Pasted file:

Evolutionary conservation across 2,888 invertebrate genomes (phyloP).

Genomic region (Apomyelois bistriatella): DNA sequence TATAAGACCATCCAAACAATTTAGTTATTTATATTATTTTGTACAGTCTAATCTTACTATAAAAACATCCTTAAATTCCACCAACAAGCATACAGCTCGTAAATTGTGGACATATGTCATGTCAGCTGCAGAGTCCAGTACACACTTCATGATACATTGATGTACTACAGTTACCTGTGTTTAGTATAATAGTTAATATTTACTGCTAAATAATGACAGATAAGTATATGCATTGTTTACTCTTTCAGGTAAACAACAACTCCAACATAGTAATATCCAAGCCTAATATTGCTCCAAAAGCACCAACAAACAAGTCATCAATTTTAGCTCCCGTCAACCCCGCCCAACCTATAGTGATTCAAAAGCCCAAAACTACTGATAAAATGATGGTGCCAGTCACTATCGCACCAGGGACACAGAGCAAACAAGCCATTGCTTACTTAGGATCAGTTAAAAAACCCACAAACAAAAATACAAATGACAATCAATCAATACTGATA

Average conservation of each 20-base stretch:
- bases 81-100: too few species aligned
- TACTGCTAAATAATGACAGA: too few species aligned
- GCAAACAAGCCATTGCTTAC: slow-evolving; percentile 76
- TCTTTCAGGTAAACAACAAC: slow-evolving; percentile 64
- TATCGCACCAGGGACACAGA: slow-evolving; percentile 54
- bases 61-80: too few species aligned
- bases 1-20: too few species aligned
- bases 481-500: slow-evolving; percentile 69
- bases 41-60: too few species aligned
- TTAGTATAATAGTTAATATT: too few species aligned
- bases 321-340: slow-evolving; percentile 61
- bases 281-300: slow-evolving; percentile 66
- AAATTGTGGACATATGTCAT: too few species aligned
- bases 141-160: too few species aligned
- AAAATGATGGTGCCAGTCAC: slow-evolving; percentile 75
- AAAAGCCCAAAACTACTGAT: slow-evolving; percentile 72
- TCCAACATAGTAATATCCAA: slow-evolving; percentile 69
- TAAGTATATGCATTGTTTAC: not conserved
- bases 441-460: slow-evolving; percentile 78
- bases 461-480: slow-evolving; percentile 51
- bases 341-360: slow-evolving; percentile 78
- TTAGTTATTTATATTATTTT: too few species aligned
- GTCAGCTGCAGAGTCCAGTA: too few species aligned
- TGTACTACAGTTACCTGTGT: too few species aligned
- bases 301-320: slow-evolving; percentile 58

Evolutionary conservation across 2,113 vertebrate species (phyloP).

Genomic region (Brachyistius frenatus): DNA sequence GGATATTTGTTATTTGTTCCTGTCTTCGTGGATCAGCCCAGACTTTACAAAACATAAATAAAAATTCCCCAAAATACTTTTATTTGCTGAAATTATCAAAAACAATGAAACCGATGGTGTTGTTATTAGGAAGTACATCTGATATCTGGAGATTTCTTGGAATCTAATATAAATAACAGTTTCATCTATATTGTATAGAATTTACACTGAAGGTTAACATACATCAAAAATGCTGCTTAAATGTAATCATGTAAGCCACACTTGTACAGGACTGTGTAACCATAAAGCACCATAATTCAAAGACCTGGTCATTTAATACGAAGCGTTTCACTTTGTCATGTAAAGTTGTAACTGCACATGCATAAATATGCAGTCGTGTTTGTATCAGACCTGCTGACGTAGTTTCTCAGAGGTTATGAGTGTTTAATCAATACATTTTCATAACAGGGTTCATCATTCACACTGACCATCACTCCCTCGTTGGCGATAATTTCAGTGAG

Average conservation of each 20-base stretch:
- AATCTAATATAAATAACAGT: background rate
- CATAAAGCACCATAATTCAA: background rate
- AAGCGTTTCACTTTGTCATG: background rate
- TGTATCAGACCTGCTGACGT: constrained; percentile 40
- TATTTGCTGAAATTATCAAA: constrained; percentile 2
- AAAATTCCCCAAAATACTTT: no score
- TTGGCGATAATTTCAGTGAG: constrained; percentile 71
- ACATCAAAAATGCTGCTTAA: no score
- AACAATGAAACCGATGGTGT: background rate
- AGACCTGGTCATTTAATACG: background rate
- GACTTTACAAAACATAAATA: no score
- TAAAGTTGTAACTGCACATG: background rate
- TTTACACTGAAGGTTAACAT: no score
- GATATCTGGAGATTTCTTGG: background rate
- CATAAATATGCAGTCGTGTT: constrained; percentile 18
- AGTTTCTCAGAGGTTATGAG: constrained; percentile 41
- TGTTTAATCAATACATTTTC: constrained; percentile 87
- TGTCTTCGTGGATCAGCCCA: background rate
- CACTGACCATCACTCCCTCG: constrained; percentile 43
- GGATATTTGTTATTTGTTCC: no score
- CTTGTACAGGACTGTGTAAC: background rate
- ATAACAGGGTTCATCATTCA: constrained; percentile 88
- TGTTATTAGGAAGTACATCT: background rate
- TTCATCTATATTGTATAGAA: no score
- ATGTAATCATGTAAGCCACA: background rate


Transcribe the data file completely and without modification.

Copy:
Evolutionary conservation across 2,888 invertebrate genomes (phyloP).

Genomic region (Apomyelois bistriatella): DNA sequence TATAAGACCATCCAAACAATTTAGTTATTTATATTATTTTGTACAGTCTAATCTTACTATAAAAACATCCTTAAATTCCACCAACAAGCATACAGCTCGTAAATTGTGGACATATGTCATGTCAGCTGCAGAGTCCAGTACACACTTCATGATACATTGATGTACTACAGTTACCTGTGTTTAGTATAATAGTTAATATTTACTGCTAAATAATGACAGATAAGTATATGCATTGTTTACTCTTTCAGGTAAACAACAACTCCAACATAGTAATATCCAAGCCTAATATTGCTCCAAAAGCACCAACAAACAAGTCATCAATTTTAGCTCCCGTCAACCCCGCCCAACCTATAGTGATTCAAAAGCCCAAAACTACTGATAAAATGATGGTGCCAGTCACTATCGCACCAGGGACACAGAGCAAACAAGCCATTGCTTACTTAGGATCAGTTAAAAAACCCACAAACAAAAATACAAATGACAATCAATCAATACTGATA

Average conservation of each 20-base stretch:
- bases 81-100: too few species aligned
- TACTGCTAAATAATGACAGA: too few species aligned
- GCAAACAAGCCATTGCTTAC: slow-evolving; percentile 76
- TCTTTCAGGTAAACAACAAC: slow-evolving; percentile 64
- TATCGCACCAGGGACACAGA: slow-evolving; percentile 54
- bases 61-80: too few species aligned
- bases 1-20: too few species aligned
- bases 481-500: slow-evolving; percentile 69
- bases 41-60: too few species aligned
- TTAGTATAATAGTTAATATT: too few species aligned
- bases 321-340: slow-evolving; percentile 61
- bases 281-300: slow-evolving; percentile 66
- AAATTGTGGACATATGTCAT: too few species aligned
- bases 141-160: too few species aligned
- AAAATGATGGTGCCAGTCAC: slow-evolving; percentile 75
- AAAAGCCCAAAACTACTGAT: slow-evolving; percentile 72
- TCCAACATAGTAATATCCAA: slow-evolving; percentile 69
- TAAGTATATGCATTGTTTAC: not conserved
- bases 441-460: slow-evolving; percentile 78
- bases 461-480: slow-evolving; percentile 51
- bases 341-360: slow-evolving; percentile 78
- TTAGTTATTTATATTATTTT: too few species aligned
- GTCAGCTGCAGAGTCCAGTA: too few species aligned
- TGTACTACAGTTACCTGTGT: too few species aligned
- bases 301-320: slow-evolving; percentile 58

Evolutionary conservation across 2,113 vertebrate species (phyloP).

Genomic region (Brachyistius frenatus): DNA sequence GGATATTTGTTATTTGTTCCTGTCTTCGTGGATCAGCCCAGACTTTACAAAACATAAATAAAAATTCCCCAAAATACTTTTATTTGCTGAAATTATCAAAAACAATGAAACCGATGGTGTTGTTATTAGGAAGTACATCTGATATCTGGAGATTTCTTGGAATCTAATATAAATAACAGTTTCATCTATATTGTATAGAATTTACACTGAAGGTTAACATACATCAAAAATGCTGCTTAAATGTAATCATGTAAGCCACACTTGTACAGGACTGTGTAACCATAAAGCACCATAATTCAAAGACCTGGTCATTTAATACGAAGCGTTTCACTTTGTCATGTAAAGTTGTAACTGCACATGCATAAATATGCAGTCGTGTTTGTATCAGACCTGCTGACGTAGTTTCTCAGAGGTTATGAGTGTTTAATCAATACATTTTCATAACAGGGTTCATCATTCACACTGACCATCACTCCCTCGTTGGCGATAATTTCAGTGAG

Average conservation of each 20-base stretch:
- AATCTAATATAAATAACAGT: background rate
- CATAAAGCACCATAATTCAA: background rate
- AAGCGTTTCACTTTGTCATG: background rate
- TGTATCAGACCTGCTGACGT: constrained; percentile 40
- TATTTGCTGAAATTATCAAA: constrained; percentile 2
- AAAATTCCCCAAAATACTTT: no score
- TTGGCGATAATTTCAGTGAG: constrained; percentile 71
- ACATCAAAAATGCTGCTTAA: no score
- AACAATGAAACCGATGGTGT: background rate
- AGACCTGGTCATTTAATACG: background rate
- GACTTTACAAAACATAAATA: no score
- TAAAGTTGTAACTGCACATG: background rate
- TTTACACTGAAGGTTAACAT: no score
- GATATCTGGAGATTTCTTGG: background rate
- CATAAATATGCAGTCGTGTT: constrained; percentile 18
- AGTTTCTCAGAGGTTATGAG: constrained; percentile 41
- TGTTTAATCAATACATTTTC: constrained; percentile 87
- TGTCTTCGTGGATCAGCCCA: background rate
- CACTGACCATCACTCCCTCG: constrained; percentile 43
- GGATATTTGTTATTTGTTCC: no score
- CTTGTACAGGACTGTGTAAC: background rate
- ATAACAGGGTTCATCATTCA: constrained; percentile 88
- TGTTATTAGGAAGTACATCT: background rate
- TTCATCTATATTGTATAGAA: no score
- ATGTAATCATGTAAGCCACA: background rate